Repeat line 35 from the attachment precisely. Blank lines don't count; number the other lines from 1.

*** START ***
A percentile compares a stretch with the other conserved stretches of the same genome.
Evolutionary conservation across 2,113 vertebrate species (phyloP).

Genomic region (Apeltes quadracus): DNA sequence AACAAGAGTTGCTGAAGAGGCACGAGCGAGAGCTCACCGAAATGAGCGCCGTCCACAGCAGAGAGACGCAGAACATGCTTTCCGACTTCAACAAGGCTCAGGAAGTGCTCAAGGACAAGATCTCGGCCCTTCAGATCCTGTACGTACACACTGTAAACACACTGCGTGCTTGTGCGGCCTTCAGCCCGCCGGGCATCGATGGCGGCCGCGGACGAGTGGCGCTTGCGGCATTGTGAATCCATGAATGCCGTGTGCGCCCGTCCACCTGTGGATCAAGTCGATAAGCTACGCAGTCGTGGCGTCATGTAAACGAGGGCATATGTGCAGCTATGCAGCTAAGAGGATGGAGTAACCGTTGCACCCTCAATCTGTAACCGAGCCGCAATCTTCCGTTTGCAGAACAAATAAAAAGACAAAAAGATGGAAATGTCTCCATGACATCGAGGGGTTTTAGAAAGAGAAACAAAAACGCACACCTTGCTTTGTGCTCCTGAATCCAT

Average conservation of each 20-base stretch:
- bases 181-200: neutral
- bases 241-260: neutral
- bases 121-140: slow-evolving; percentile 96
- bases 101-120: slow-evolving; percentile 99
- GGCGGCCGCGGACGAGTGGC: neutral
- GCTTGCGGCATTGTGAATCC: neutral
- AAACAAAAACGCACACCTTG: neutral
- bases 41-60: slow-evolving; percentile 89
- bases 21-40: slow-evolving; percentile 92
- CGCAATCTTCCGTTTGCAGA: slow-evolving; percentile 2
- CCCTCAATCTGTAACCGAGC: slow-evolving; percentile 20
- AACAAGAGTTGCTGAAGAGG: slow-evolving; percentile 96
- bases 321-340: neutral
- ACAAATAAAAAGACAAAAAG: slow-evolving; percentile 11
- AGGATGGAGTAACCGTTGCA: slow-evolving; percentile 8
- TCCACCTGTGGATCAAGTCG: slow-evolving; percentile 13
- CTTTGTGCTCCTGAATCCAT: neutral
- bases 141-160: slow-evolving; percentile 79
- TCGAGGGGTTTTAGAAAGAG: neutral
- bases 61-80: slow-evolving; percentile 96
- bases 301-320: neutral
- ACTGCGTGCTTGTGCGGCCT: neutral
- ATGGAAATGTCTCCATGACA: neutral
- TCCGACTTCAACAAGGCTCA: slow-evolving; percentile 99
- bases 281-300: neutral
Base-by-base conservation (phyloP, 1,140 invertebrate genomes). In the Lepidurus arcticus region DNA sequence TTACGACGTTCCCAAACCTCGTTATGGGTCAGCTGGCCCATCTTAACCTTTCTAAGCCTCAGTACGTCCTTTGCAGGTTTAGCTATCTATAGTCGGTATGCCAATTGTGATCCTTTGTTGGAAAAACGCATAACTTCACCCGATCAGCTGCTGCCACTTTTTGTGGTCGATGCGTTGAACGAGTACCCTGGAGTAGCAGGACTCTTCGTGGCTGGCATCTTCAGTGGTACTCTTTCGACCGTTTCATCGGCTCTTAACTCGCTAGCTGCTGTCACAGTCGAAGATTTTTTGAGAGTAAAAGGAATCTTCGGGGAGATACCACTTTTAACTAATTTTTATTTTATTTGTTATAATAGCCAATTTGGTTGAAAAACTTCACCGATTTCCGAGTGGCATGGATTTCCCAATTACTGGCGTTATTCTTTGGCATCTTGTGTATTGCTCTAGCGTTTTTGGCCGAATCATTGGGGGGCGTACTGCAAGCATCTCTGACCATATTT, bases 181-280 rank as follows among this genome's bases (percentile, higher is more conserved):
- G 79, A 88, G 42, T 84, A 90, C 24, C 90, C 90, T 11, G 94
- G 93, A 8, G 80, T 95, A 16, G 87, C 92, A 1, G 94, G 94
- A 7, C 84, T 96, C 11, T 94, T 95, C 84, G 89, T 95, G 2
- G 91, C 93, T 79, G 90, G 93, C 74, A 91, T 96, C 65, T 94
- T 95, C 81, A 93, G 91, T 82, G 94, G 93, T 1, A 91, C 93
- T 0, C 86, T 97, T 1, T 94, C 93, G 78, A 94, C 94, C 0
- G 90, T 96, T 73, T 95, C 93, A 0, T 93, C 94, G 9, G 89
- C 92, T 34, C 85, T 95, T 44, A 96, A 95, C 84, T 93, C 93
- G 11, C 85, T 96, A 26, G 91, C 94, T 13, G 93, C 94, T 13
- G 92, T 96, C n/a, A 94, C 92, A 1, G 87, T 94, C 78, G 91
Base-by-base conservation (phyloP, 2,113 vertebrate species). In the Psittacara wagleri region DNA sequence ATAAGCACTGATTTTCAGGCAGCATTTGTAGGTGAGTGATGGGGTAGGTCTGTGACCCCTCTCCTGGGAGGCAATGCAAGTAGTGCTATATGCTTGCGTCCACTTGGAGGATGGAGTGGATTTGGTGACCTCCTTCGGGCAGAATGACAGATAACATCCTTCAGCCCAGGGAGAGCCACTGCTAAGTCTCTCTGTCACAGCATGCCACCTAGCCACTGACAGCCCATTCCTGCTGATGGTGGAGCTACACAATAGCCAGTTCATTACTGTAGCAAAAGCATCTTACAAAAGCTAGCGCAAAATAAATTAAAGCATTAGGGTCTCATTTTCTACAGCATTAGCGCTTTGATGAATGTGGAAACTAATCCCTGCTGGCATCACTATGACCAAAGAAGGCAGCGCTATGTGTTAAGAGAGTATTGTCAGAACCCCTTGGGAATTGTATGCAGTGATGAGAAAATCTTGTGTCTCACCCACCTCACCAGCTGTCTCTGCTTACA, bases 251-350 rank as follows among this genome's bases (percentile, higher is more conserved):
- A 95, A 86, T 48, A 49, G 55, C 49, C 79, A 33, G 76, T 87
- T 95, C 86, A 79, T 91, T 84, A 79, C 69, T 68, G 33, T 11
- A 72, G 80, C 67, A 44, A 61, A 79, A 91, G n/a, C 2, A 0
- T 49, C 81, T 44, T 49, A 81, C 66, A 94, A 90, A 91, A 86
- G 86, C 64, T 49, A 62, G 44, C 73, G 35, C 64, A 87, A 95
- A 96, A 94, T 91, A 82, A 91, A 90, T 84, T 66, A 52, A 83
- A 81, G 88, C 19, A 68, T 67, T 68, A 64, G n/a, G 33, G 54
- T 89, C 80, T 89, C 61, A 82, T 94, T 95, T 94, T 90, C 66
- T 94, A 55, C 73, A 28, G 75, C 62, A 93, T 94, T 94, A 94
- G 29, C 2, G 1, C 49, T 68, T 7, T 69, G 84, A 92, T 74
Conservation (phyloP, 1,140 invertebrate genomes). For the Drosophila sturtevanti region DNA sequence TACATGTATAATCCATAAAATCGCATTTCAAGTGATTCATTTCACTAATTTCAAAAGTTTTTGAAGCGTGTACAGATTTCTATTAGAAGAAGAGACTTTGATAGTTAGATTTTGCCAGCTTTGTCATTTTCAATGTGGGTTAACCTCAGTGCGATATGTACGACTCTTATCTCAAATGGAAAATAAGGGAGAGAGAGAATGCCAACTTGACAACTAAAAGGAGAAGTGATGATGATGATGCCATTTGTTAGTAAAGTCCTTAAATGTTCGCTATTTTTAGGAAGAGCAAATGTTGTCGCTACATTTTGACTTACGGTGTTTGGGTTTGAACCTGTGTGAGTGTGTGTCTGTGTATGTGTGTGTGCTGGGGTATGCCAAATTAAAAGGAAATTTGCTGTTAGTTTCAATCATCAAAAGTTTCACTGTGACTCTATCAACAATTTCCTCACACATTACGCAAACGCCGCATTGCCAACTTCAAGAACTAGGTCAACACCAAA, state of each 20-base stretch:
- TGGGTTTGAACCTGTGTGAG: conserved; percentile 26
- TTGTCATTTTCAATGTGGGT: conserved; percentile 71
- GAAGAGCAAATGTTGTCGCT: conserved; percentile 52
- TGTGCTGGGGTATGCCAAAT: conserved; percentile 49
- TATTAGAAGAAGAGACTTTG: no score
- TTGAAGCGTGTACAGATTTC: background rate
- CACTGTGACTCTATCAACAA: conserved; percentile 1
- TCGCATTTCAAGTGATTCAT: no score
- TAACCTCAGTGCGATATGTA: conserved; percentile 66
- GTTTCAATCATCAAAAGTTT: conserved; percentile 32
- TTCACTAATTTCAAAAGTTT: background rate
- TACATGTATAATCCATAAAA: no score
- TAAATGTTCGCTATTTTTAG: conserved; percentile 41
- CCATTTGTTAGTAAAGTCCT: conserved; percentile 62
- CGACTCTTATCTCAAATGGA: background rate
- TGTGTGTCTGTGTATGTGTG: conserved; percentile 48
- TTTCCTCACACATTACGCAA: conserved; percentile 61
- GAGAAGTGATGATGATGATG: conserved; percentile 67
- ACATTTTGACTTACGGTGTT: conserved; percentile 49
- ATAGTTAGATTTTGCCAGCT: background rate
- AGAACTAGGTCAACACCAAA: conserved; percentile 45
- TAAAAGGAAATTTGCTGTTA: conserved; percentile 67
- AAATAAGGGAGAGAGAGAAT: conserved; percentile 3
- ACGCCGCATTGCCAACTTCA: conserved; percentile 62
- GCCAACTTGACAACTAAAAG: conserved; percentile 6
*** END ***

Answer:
- T 95, C 81, A 93, G 91, T 82, G 94, G 93, T 1, A 91, C 93